The topic of loneliness has never felt more relevant. We’ve all had to spend a whole lot more time this year by ourselves, and while a few extra Friday nights spent binging Netflix or podcasts didn’t seem that bad to start, seven months into this pandemic it’s safe to say we’re all feeling the psychological strain of prolonged isolation to at least some extent.
Interestingly, a new study from the University of California, San Diego has uncovered a surprising trait that appears to protect against and stave off distressing feelings of loneliness: wisdom.
That’s right, among a group of Italian and American middle-aged to older adults the research team observed an inverse correlation between loneliness and wisdom. Basically, that means the wiser an adult is, the less lonely they feel, and vice versa.
Individuals living in San Diego and Cilento, Italy were examined for this research project, which was conducted in collaboration with the University of Rome La Sapienza.
“An important finding from our study was a significant inverse correlation between loneliness and wisdom. People with higher scores on a measure of wisdom were less lonely and vice versa,” says lead study investigator Dilip V. Jeste, MD, senior associate dean for the Center of Healthy Aging and Distinguished Professor of Psychiatry and Neurosciences at UC San Diego School of Medicine, in a release.
Feeling lonely can lead to more than just the occasional glum evening or afternoon spent listening to Death Cab For Cutie or The Cure. Loneliness and prolonged isolation have long been linked to unhealthy aging patterns, a much higher risk of full blown depression, any number of other mental health conditions, and insomnia.
“Loneliness was consistently associated with poor general health, worse quality of sleep and less happiness, whereas the reverse was generally true for wisdom,” Dr. Jeste adds.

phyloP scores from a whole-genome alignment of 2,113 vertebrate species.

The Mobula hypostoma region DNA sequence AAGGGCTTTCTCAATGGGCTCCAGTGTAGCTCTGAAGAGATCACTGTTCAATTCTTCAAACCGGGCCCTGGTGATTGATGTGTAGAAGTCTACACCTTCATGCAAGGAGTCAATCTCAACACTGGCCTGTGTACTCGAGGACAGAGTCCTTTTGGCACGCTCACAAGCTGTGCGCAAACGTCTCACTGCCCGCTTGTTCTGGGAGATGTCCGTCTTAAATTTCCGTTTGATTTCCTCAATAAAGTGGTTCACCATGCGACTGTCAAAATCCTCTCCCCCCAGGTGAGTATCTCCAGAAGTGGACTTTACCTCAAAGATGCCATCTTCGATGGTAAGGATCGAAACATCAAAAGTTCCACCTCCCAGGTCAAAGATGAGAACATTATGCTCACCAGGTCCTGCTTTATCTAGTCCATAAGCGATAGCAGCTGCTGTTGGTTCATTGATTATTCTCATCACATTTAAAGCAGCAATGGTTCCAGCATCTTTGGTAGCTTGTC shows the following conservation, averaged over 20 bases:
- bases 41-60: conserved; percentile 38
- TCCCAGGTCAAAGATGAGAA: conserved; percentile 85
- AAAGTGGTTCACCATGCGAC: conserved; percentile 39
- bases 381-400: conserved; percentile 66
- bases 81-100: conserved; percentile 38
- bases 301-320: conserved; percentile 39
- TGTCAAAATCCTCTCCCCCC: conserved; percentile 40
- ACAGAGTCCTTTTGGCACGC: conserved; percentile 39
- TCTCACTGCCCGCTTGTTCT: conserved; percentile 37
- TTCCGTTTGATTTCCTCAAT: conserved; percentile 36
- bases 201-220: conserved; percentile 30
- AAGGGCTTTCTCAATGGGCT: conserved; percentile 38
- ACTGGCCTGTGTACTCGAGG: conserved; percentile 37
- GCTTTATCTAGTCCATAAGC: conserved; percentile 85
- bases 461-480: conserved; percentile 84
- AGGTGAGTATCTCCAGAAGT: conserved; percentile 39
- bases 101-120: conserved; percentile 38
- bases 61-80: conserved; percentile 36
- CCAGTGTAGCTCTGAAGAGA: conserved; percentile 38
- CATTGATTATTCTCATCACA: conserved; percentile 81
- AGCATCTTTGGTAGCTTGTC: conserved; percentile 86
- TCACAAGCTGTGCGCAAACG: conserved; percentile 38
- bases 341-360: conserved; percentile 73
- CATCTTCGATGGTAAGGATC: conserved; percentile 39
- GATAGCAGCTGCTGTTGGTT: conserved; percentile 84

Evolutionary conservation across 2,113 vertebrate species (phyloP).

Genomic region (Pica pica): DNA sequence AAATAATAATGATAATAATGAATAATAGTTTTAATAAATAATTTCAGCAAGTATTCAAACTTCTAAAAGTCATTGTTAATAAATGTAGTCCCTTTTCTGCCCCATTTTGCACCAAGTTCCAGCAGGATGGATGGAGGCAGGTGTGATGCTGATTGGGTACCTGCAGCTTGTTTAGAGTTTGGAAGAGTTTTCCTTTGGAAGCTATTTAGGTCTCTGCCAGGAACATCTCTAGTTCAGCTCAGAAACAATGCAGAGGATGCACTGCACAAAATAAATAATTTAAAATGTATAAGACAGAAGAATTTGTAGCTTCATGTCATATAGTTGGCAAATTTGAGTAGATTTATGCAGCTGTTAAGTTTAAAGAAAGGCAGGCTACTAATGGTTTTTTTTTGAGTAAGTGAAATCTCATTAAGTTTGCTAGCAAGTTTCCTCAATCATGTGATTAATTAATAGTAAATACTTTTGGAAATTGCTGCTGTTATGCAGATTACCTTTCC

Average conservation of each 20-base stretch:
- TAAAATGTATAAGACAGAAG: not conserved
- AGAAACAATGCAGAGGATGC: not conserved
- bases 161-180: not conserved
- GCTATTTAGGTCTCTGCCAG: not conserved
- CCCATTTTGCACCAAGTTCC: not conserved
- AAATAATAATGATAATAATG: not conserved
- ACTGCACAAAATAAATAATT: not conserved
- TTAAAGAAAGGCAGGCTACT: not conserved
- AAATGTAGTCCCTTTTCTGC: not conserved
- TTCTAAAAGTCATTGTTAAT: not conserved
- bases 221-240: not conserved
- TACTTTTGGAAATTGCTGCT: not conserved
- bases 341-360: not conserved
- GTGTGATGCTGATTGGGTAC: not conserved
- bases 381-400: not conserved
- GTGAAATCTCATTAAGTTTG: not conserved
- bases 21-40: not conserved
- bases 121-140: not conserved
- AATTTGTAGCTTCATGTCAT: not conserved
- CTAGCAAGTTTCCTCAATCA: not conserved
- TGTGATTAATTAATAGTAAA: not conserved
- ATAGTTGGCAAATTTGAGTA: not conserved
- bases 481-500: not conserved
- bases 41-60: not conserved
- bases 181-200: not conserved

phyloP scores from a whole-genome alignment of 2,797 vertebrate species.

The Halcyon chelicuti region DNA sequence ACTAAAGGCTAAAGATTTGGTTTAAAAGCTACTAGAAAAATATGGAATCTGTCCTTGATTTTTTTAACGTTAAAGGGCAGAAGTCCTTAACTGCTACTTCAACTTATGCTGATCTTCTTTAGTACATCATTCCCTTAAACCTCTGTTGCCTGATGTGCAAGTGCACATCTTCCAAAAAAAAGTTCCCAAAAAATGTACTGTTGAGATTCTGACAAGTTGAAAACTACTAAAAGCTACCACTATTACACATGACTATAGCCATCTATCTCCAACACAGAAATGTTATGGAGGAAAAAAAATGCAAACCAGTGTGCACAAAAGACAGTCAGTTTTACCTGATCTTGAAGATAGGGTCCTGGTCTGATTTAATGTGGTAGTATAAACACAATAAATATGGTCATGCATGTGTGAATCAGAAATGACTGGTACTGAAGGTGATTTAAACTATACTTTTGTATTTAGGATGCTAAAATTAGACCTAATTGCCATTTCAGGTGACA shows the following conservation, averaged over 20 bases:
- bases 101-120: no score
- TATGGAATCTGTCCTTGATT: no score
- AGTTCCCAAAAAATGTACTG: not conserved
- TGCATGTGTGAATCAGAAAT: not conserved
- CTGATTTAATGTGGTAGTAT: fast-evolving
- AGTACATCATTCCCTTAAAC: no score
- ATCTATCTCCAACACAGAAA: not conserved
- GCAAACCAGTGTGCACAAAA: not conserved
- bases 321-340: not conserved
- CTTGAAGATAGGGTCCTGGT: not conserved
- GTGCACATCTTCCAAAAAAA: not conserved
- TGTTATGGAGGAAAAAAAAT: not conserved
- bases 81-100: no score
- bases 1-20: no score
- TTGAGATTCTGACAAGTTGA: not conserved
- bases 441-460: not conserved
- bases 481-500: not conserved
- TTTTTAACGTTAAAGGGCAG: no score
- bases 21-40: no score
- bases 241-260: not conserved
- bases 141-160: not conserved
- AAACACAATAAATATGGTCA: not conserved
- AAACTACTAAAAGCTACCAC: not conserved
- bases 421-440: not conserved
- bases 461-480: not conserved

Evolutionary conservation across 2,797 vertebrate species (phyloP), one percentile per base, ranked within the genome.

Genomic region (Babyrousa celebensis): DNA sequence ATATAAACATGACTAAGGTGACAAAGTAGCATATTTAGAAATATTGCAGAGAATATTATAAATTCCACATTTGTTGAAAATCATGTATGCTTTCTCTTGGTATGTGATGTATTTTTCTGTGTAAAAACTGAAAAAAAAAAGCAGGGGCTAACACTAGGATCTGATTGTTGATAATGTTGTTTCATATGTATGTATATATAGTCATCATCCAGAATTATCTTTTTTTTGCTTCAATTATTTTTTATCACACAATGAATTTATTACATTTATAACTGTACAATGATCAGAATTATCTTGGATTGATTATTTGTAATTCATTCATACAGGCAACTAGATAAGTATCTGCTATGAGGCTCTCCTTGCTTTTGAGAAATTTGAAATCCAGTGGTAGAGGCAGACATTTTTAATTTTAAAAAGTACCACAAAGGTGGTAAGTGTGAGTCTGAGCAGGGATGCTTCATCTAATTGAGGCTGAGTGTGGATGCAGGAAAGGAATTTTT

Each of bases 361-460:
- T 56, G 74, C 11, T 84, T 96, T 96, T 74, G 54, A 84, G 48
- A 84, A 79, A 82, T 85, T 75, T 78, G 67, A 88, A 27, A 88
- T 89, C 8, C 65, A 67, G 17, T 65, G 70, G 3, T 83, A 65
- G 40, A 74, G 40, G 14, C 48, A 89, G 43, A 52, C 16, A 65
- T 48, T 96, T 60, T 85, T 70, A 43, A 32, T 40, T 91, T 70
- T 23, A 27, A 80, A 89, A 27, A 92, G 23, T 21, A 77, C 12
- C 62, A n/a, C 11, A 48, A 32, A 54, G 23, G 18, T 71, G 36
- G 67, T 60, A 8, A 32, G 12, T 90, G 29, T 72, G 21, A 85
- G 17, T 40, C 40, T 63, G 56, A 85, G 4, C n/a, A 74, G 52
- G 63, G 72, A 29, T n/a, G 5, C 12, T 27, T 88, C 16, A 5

Does this mean Socrates and Plato never had a lonely day? Probably not, but wisdom does seem to leave one better prepared to deal with and process lonely feelings in a healthier way.
While we tend to associate wisdom with lofty historical figures like Gandhi, one certainly doesn’t have to have their name printed in history textbooks to be wise. According to the study’s authors, wisdom is a complex trait that can be broken down into a few different areas including: empathy, self-reflection, emotional control, and compassion.
Specifically, high levels of compassion and empathy appear to be particularly associated with fewer feelings of loneliness. This makes sense on a practical level, who wouldn’t want to be friends with or spend time around a compassionate, empathetic individual?
So, wise people are just generally nice to be around, which also makes isolation and loneliness less likely.
“If we can increase someone’s compassion, wisdom is likely to go up and loneliness is likely to go down,” comments David Brenner, MD, vice-chancellor of UC San Diego Health Sciences. “At UC San Diego, we have considerable interest in enhancing empathy and compassion to reduce levels of stress and improve happiness and well-being.”
But, how exactly can one raise their level of compassion? Dr. Brenner believes CBT therapy can help, as well as something as simple as writing in a gratitude journal daily.
To come to these findings, researchers used the UCLA Loneliness Scale and San Diego Wisdom Scale to assess adults aged between 50 and 65 years old, as well as individuals over the age of 90 from both California and Italy. It’s worth mentioning that the Cilento area of Italy is a relatively remote, rural area, meaning locals may be more prone to loneliness than others living in more urban regions.
“We translated the rating scales for loneliness and wisdom from English to Italian. It is remarkable that the findings related to these two traits were largely similar in two markedly different cultures — a rural region of southern Italy and an urban/suburban county in the United States, both with different native languages and unique historical, educational and socioeconomic backgrounds,” explains lead Italian investigator Salvatore Di Somma, MD, Ph.D., professor of emergency medicine at University of Rome La Sapienza.
Moving forward, the next step toward a better understanding of the relationship between wisdom and loneliness is to track a group of subjects’ feelings of loneliness over time as they attempt to cultivate more wisdom.
If you’ve been feeling more isolated this year, you’re (ironically) certainly not alone. It isn’t going to make all lonely thoughts disappear overnight, but these findings may be worth keeping in mind the next time you’re debating whether or not to re-watch The Office for a seventh time or dust off your old philosophy books from college.
The full study can be found here, published in Aging and Mental Health.